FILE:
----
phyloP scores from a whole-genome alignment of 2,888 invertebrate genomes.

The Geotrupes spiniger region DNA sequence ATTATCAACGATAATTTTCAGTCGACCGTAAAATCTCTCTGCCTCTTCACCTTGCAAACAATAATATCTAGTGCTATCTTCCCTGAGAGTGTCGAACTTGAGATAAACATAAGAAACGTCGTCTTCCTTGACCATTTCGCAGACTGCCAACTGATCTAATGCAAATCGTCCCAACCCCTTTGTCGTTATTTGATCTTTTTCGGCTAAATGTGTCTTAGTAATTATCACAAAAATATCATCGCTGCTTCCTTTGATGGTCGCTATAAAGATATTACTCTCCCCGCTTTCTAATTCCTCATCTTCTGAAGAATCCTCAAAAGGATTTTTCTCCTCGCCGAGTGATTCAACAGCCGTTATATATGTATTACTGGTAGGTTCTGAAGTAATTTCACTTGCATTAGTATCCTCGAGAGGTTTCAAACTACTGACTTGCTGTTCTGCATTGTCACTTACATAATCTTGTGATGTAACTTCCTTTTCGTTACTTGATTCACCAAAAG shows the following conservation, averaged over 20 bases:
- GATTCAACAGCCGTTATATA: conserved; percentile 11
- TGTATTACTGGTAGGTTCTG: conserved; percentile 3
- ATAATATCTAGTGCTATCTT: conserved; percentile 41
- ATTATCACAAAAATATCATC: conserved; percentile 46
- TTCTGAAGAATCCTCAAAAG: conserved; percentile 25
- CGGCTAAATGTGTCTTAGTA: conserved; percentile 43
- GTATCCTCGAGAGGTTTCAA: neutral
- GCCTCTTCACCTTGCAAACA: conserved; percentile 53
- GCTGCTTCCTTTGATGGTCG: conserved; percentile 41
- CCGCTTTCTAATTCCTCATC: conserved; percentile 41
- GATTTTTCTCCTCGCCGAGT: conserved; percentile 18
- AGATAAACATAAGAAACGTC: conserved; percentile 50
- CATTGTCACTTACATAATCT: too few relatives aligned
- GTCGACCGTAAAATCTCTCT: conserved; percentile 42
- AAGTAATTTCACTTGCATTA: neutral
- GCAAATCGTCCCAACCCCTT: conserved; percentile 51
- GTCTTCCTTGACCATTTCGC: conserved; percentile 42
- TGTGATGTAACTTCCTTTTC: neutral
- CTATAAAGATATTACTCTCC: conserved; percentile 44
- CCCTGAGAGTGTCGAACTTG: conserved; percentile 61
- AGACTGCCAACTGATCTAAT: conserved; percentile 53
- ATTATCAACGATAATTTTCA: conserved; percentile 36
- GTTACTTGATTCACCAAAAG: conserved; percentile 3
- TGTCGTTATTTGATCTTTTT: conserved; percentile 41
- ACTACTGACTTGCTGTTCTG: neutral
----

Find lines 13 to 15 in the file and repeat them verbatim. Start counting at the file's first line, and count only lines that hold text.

- GATTTTTCTCCTCGCCGAGT: conserved; percentile 18
- AGATAAACATAAGAAACGTC: conserved; percentile 50
- CATTGTCACTTACATAATCT: too few relatives aligned